I’ve been spending a lot of time in the Marvel Universe lately. I say ‘I’ve been spending a lot of time in the Marvel Universe’ – what I mean by that is I’ve been watching lots of crap telly about superheroes when I should be going to bed. I’m a little bit addicted.
I think the reason superheroes and their ‘universes’ are so addictive is because they’re so simple. A difficult superhero dilemma is usually something like: I’ve only got time to do one thing, so should I save the lives of lots of people, or save the person I love? (Supervillains love that one). Or sometimes you might get wrongly accused of throwing a bus full of nuns off a bridge or something, and everyone hates you and you get a bit petulant about it. On the face of it those things sound quite tricksy, but they aren’t actually all that difficult to deal with, especially as you usually manage to get out of it with your superpowers.
If you were a superhero you wouldn’t have to bother so much with the more tedious, and genuinely difficult, things in life, like how to best support your family through hard times when the answer is more complicated than just beating a mutant cyborg in a fight. And if you’re a superhero, you don’t have health problems or disabilities. The superhero I’m addicted to at the minute is blind, but it doesn’t matter because his other senses are so supersensy that he can still easily kill all the baddies.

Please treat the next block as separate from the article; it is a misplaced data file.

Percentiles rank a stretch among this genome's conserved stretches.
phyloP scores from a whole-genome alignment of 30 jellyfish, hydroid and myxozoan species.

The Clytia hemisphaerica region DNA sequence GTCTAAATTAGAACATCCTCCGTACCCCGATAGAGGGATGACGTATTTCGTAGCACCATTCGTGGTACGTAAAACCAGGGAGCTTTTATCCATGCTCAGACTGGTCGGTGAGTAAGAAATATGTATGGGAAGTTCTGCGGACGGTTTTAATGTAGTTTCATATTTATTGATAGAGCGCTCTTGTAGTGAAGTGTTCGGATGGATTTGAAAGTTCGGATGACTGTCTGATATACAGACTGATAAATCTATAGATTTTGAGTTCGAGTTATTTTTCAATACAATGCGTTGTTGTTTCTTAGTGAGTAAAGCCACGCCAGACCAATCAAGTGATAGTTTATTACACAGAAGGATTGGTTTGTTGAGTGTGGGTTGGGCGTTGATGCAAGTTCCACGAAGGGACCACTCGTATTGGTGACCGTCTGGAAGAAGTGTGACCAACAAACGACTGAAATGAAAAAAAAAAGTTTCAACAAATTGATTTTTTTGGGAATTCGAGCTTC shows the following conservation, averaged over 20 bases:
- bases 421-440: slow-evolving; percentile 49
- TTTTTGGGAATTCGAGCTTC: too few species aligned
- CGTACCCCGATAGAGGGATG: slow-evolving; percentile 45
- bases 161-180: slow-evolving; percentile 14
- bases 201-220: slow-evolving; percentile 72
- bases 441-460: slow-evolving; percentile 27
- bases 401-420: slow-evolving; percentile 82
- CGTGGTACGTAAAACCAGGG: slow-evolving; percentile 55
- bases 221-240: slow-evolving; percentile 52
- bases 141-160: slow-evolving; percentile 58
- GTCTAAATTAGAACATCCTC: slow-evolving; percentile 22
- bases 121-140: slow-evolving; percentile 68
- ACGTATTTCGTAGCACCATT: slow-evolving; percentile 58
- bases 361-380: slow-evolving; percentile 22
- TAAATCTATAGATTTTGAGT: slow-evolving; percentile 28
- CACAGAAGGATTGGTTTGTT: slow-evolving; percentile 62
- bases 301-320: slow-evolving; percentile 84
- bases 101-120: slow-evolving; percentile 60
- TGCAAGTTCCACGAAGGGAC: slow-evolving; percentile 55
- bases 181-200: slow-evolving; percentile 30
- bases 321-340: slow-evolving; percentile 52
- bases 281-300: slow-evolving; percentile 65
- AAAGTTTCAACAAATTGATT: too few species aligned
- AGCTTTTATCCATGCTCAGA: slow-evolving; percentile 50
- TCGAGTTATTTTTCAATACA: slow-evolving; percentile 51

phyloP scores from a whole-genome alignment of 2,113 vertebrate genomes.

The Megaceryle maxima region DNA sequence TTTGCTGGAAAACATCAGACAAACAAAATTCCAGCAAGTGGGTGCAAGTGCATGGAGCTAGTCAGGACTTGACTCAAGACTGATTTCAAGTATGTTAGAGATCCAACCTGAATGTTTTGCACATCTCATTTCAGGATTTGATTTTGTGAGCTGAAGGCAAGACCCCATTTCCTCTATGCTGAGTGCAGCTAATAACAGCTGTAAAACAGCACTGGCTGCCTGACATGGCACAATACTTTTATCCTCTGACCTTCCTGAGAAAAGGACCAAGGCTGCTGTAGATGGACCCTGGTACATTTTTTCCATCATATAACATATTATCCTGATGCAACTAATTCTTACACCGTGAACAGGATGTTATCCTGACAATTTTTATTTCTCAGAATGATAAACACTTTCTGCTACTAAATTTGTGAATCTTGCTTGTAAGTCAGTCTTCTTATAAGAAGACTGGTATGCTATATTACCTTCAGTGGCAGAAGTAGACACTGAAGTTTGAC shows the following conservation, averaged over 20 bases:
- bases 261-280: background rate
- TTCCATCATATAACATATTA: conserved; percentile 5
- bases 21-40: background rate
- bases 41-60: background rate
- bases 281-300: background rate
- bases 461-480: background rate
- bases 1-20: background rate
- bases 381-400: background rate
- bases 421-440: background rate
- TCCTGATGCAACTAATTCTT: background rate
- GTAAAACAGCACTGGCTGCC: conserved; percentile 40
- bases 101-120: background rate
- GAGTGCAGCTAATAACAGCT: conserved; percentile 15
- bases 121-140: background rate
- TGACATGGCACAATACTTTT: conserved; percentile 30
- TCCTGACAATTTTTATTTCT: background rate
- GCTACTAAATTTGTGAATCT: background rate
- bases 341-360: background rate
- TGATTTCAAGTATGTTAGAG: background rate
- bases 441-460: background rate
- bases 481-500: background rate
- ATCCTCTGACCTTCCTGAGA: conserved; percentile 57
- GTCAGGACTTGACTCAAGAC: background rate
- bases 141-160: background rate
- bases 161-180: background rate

I recently saw some astonishingly lyrical writing by a child who uses Demelza services, in which he talked about himself as a mighty, invincible superhero. And in our art therapy and art activities sessions, superheroes are a common theme. Children often identify with superheroes – they are a way they can imagine being more powerful than the people and things around them, to exert some control where they feel they have relatively little. And they are a way to visualise overcoming problems and fears – by fighting them head on with laser eyes and ninja stars.
The children who use our services do overcome the greatest obstacles, and they beat into submission the biggest possible fears you can imagine. Their family members have to fight alongside them in a team, like in The Avengers. That’s a huge responsibility, and one they never asked for. They are superheroes.
Back in the Marvel Universe, Spiderman’s kindly Uncle Ben once said that with great power comes great responsibility. I wouldn’t know, but I do know that sometimes people get given the greatest responsibilities and no extra power. To manage those responsibilities without super-strength, just with normal-strength, is truly extraordinary.